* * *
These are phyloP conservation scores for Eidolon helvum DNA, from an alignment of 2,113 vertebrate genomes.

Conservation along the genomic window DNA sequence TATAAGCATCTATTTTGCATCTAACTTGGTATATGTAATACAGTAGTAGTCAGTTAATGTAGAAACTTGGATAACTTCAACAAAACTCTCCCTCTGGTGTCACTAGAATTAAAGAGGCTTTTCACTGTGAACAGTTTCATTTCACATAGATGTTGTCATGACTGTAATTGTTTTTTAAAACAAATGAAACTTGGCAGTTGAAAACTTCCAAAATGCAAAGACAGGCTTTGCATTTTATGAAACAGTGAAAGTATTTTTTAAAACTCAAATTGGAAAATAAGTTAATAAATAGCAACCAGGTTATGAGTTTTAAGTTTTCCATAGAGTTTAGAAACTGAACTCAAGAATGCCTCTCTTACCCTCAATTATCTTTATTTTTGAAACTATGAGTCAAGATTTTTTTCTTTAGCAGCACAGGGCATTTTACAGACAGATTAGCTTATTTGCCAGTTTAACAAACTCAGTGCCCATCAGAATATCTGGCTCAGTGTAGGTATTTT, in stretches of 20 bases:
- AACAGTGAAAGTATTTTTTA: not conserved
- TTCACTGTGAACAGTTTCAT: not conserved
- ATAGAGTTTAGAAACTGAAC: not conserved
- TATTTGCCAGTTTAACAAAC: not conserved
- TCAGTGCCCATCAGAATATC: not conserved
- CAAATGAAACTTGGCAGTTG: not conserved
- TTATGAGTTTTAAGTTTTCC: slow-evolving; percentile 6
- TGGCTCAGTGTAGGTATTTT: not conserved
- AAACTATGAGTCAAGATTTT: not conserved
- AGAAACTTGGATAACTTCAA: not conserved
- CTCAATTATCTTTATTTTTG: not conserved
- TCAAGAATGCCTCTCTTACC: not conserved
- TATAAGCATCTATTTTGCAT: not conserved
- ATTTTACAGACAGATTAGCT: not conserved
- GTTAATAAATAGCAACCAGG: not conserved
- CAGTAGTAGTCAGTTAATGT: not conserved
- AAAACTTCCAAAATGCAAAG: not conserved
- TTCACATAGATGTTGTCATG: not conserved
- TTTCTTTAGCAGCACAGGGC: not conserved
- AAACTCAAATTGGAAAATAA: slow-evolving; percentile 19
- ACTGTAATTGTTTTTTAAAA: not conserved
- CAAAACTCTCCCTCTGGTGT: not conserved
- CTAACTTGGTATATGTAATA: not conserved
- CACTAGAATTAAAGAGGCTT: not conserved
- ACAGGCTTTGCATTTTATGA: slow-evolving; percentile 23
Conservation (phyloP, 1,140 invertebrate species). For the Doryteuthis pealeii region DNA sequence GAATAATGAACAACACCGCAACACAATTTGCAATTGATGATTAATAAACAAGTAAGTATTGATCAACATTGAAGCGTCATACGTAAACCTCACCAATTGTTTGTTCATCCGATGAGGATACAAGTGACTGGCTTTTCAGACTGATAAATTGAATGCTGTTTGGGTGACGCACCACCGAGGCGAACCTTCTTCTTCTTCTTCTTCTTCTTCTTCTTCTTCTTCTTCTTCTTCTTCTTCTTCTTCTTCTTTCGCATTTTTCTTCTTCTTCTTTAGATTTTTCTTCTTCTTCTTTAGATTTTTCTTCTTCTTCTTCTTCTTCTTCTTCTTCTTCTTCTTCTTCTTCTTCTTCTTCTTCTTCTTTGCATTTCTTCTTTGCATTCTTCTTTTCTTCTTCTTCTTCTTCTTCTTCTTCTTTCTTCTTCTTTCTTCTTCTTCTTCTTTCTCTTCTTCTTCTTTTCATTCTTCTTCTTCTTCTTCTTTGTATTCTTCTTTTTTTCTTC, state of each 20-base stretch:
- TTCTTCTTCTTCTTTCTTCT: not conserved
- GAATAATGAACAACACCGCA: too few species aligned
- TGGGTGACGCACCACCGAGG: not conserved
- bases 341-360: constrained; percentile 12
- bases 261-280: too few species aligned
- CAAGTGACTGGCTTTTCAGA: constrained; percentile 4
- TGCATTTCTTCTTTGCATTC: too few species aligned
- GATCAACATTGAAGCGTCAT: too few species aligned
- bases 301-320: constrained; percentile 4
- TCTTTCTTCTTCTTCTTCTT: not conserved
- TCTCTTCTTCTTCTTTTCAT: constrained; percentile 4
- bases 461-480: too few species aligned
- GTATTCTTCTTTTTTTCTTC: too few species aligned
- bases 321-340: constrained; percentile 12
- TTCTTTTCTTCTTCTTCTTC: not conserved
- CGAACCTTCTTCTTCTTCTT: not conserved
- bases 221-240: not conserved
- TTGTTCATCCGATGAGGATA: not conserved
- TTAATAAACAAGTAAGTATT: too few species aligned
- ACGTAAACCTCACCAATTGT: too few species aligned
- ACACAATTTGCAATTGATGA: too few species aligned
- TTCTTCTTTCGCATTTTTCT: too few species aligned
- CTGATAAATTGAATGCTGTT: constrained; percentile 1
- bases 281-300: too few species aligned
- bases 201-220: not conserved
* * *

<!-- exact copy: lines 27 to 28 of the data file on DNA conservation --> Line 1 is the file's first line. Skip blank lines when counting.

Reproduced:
- ACAGGCTTTGCATTTTATGA: slow-evolving; percentile 23
Conservation (phyloP, 1,140 invertebrate species). For the Doryteuthis pealeii region DNA sequence GAATAATGAACAACACCGCAACACAATTTGCAATTGATGATTAATAAACAAGTAAGTATTGATCAACATTGAAGCGTCATACGTAAACCTCACCAATTGTTTGTTCATCCGATGAGGATACAAGTGACTGGCTTTTCAGACTGATAAATTGAATGCTGTTTGGGTGACGCACCACCGAGGCGAACCTTCTTCTTCTTCTTCTTCTTCTTCTTCTTCTTCTTCTTCTTCTTCTTCTTCTTCTTCTTCTTTCGCATTTTTCTTCTTCTTCTTTAGATTTTTCTTCTTCTTCTTTAGATTTTTCTTCTTCTTCTTCTTCTTCTTCTTCTTCTTCTTCTTCTTCTTCTTCTTCTTCTTCTTCTTTGCATTTCTTCTTTGCATTCTTCTTTTCTTCTTCTTCTTCTTCTTCTTCTTCTTTCTTCTTCTTTCTTCTTCTTCTTCTTTCTCTTCTTCTTCTTTTCATTCTTCTTCTTCTTCTTCTTTGTATTCTTCTTTTTTTCTTC, state of each 20-base stretch: